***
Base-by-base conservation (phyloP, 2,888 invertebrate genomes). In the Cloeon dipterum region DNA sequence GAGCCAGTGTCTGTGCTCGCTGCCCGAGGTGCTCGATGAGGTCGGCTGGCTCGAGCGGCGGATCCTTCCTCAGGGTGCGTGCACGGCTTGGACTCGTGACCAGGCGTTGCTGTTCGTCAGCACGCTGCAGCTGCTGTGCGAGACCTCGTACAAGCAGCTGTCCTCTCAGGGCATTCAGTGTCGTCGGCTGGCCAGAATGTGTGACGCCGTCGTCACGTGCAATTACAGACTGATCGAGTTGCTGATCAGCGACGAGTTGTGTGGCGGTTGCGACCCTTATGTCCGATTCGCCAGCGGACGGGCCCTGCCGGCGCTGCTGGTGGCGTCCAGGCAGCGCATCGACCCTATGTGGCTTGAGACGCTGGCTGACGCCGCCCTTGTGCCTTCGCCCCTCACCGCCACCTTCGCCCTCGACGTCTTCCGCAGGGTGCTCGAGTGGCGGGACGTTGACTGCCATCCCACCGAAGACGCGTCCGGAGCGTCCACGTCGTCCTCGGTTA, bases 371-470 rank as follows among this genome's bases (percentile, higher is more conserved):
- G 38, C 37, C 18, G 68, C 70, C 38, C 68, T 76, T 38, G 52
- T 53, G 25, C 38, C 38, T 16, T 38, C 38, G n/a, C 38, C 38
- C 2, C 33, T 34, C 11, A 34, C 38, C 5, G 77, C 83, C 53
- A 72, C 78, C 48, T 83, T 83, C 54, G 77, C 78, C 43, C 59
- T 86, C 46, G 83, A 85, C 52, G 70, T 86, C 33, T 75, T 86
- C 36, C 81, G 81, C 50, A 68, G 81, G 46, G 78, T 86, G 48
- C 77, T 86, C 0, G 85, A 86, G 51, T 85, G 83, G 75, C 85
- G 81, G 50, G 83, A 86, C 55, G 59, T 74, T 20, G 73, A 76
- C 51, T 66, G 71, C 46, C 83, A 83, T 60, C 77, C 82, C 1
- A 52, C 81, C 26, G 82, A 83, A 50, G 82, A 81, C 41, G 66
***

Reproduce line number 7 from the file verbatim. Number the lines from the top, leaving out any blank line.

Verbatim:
- C 36, C 81, G 81, C 50, A 68, G 81, G 46, G 78, T 86, G 48